Canada will issue 35,000 parents and grandparents visas in 2013

Jason Kenney, the Canadian immigration minister, has announced that Canada intends to grant visas to 35,000 parents and grandparents of immigrants in 2013. This is the same number as were granted visas in 2012 and, Mr Kenney told reporters in Mississauga, Ontario on November 5th 2012, it is the highest number for 20 years. Mr Kenney said that this figure is 60% higher than the number for 2010.

The Canadian government instigated the Action Plan for Faster Family reunification in late 2011. Its intention was to process new applications from parents and grandparents of citizens and residents who wanted to visit Canada faster and to wipe out the backlog of historic applications in a reasonable time period. The backlog at that time stood at 165,000 applications and there was a waiting list of nearly eight years.

To that end, Mr Kenney announced that no new applications from citizens or residents to sponsor their parents or grandparents would be accepted for 24 months at least. CIC staff were then able to concentrate on reducing the backlog. Citizenship and Immigration Canada says that it hopes to have reduced that by more than 30,000 (around 20%) in the 13 months to the end of 2012.

Mr Kenney told reporters at his press conference on Tuesday 5th November that he was also continuing to work on creating a new system so that the system would operate more quickly in future and prevent the backlog from building up again.

CIC launched a national consultation in March 2012 and continued to run online consultations until May 25th 2012. The results of these consultations will be published soon on the CIC website, according to a statement released by CIC.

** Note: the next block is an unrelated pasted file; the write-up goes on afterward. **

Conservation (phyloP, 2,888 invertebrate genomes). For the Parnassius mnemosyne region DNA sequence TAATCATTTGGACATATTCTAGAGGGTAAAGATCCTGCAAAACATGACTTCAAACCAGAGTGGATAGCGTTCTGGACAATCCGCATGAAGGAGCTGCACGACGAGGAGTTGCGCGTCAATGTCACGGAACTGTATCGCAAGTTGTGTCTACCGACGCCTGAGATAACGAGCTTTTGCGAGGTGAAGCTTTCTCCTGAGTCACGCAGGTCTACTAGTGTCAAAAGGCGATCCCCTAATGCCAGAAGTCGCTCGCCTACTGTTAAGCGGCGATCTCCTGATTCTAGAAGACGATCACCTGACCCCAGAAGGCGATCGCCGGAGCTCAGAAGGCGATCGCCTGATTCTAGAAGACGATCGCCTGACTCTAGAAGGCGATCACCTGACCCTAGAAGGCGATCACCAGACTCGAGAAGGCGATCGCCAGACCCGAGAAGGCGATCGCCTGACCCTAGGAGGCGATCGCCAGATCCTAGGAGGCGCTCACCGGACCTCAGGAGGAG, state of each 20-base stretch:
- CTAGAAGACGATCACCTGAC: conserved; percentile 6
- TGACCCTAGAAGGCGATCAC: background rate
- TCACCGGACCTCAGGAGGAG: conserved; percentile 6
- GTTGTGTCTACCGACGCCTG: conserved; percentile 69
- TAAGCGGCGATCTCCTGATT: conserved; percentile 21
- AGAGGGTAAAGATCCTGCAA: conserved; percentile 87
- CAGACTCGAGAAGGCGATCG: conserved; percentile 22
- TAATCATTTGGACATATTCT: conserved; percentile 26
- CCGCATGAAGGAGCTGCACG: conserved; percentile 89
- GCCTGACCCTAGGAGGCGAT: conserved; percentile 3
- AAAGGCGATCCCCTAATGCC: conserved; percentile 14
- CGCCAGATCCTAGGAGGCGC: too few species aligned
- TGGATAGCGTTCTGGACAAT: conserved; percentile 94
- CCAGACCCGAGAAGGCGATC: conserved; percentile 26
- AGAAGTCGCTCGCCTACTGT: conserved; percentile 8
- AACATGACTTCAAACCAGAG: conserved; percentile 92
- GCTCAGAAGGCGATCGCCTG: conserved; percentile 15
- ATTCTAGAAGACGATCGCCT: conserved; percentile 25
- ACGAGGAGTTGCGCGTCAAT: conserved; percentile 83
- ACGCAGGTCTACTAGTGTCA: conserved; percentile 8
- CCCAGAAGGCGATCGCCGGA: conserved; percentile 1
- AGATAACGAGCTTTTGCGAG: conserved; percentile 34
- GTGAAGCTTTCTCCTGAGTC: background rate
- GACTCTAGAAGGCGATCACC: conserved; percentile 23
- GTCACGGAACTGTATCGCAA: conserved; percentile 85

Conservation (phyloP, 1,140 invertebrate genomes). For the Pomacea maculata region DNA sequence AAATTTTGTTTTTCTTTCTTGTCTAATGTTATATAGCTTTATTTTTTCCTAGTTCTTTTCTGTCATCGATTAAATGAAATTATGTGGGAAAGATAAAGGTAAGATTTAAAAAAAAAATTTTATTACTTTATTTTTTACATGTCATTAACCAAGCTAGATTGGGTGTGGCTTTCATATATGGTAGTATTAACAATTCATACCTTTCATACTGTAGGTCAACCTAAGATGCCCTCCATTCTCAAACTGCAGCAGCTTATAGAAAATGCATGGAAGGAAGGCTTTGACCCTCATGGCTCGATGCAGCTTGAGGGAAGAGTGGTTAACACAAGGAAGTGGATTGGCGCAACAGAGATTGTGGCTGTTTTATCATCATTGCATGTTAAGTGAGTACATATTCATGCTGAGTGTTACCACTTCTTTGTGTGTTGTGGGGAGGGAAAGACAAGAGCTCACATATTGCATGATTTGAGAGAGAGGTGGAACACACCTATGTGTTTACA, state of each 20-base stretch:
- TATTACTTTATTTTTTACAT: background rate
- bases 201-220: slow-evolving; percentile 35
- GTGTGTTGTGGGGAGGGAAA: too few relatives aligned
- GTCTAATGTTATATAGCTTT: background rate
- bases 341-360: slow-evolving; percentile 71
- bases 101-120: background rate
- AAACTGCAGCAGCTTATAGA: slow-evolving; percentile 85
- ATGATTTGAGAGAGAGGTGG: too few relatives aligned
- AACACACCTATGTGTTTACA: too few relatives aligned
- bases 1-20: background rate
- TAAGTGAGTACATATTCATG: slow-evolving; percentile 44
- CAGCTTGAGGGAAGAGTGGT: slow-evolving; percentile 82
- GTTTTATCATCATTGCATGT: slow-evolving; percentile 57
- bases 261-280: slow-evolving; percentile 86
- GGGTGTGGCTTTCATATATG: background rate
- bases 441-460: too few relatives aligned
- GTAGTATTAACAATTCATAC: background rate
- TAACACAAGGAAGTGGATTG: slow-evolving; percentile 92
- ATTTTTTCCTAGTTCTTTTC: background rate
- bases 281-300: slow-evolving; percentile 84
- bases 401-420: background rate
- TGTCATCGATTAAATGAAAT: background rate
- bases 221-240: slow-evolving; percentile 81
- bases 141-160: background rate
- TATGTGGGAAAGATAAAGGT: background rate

Mr Kenney told reporters that, on top of the 25,000 visas granted to parents on the PGP applications backlog, CIC also expects to issue around 10,000 Parent and Grandparent Super Visas by the end of the year. These visas were first issued in December 2011 and entitle the parents and grandparents of Canadian residents or citizens to come to visit their relative in Canada providing the relative has an income above a modest amount (the amount of income required varies depending on the number of children the relative has).

The parent or grandparent must also complete a medical examination and purchase health insurance for one year. They must also pay a fee. The advantage for grandparents and parents is that they can stay for up to two years in Canada, rather than and will therefore pay fewer fees. They will also find that the waiting time for a super visa should be eight weeks, rather than the eight years some people still have to wait on the PGP list.

Mr Kenney said that 10,000 super visas should be granted in 2013 as well.

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